Heart Failure Patients With Depression Face Elevated Mortality Risk
Moderate to severe depression is associated with a significantly increased risk of death in patients with heart failure.
Moderate to severe depression is associated with a significantly increased risk of death in patients with heart failure (HF), according to the results of a recent study.
The study, presented at the 2015 meeting of the Heart Failure Association of the European Society of Cardiology, administered an assessment of depression to 154 patients who were hospitalized with HF. The study authors determined that 103 patients were not depressed, 27 had mild depression, and 24 had moderate to severe depression; additionally, 27 patients passed away over an average follow-up of 302 days.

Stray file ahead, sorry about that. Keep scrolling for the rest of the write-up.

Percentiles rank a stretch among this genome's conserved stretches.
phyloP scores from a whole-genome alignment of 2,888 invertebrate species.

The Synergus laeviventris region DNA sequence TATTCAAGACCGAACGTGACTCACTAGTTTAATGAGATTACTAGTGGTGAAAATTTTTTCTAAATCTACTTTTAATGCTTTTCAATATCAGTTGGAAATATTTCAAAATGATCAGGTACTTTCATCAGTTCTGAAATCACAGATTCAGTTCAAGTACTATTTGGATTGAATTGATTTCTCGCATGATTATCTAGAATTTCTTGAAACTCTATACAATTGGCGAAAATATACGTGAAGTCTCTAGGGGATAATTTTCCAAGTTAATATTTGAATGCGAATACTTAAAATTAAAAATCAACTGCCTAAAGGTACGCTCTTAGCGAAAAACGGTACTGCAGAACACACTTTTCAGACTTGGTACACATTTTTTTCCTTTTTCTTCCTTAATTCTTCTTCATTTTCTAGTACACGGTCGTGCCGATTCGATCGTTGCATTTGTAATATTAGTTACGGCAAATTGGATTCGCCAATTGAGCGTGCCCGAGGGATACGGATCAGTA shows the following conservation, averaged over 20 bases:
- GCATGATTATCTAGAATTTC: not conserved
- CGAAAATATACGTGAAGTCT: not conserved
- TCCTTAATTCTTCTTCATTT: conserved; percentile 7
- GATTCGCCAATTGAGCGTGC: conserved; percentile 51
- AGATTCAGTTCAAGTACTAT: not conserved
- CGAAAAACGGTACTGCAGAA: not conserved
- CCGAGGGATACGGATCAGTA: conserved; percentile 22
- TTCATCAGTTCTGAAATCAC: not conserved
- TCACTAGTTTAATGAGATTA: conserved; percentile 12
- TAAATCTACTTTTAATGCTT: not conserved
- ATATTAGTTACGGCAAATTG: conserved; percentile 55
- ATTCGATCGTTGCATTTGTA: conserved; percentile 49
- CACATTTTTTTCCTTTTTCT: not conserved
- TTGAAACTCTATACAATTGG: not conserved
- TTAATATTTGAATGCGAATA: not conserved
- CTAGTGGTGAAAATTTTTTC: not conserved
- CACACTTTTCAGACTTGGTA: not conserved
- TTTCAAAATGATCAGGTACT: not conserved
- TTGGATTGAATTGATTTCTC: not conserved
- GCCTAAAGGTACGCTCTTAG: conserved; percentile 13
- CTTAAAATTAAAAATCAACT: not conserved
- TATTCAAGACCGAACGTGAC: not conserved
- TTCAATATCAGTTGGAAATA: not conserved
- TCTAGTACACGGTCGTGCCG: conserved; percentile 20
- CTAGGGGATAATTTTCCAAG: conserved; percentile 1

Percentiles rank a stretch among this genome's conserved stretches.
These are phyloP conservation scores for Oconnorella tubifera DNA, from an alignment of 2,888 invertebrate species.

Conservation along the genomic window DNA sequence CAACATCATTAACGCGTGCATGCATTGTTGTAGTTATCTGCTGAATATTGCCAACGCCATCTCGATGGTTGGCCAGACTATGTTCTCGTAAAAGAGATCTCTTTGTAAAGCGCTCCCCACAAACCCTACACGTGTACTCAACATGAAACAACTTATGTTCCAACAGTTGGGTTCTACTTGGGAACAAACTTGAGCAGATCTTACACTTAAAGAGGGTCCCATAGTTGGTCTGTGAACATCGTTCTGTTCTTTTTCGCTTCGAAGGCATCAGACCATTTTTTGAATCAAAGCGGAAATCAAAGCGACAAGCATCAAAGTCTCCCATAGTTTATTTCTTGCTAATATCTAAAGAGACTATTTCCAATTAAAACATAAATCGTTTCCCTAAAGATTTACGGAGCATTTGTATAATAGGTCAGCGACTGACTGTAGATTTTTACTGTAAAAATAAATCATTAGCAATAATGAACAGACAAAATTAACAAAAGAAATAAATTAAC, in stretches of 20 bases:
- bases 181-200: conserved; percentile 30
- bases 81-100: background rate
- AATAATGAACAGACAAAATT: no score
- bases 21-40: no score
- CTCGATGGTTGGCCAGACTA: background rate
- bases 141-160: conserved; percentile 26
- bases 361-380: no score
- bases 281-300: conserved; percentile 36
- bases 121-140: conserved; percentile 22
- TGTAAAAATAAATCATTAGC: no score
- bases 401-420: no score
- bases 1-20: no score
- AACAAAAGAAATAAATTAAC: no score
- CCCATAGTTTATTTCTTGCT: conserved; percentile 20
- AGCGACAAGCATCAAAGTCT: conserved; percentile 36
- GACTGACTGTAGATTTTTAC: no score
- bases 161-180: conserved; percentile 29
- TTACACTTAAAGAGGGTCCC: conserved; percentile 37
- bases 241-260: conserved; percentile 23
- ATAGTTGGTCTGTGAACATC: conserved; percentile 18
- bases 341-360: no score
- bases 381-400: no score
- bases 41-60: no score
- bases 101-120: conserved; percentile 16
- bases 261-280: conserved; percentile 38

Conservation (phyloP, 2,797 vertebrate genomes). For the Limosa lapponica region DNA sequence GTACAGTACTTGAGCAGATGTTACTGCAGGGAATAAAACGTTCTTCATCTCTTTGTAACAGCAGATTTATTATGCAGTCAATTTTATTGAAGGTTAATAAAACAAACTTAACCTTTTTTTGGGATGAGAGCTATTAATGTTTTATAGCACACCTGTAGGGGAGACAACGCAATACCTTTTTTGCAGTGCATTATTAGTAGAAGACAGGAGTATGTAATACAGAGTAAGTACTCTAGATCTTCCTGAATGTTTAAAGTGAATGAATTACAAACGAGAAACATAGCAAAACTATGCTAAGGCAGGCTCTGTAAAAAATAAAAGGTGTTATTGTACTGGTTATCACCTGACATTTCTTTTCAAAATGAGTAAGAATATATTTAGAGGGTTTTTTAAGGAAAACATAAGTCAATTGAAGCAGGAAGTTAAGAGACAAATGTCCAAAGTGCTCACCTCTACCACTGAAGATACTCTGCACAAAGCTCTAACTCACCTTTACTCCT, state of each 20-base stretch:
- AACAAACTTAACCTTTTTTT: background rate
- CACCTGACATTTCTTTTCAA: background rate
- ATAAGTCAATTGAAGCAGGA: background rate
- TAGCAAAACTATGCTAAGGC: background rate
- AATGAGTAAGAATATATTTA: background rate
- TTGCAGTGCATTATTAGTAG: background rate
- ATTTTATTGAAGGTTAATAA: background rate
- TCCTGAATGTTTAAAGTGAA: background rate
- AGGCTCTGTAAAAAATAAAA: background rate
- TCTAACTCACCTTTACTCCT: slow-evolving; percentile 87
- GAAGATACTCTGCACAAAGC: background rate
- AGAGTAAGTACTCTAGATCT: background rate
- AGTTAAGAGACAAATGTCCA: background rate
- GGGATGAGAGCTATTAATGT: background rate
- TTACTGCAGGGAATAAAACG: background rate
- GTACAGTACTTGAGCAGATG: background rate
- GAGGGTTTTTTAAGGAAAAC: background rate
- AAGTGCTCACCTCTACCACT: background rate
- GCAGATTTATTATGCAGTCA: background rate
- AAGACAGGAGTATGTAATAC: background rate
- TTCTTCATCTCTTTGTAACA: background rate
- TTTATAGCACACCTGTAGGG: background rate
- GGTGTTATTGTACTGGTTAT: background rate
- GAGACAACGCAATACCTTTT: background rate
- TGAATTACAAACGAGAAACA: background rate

The research team found that patients with moderate to severe depression had a 5-fold increased risk of death compared with those with no or mild depression, independent of factors such as sex, age, hypertension, severity of HF, and comorbidities. The researchers also discovered that patients who were not depressed had an 80% lower mortality risk.
The study authors were hesitant to recommend antidepressants to these patients due to previous research indicating that such medications are not effective in reducing depression in patients with HF. The authors did, however, advise clinicians to screen patients with HF for depression and to consider referring the patients with depression to counselling.
“Our research clearly shows a strong association between depression and risk of death...,” said lead researcher John Cleland, MD, in a press release. “Recognition and management of depression may reduce mortality for patients with [HF].”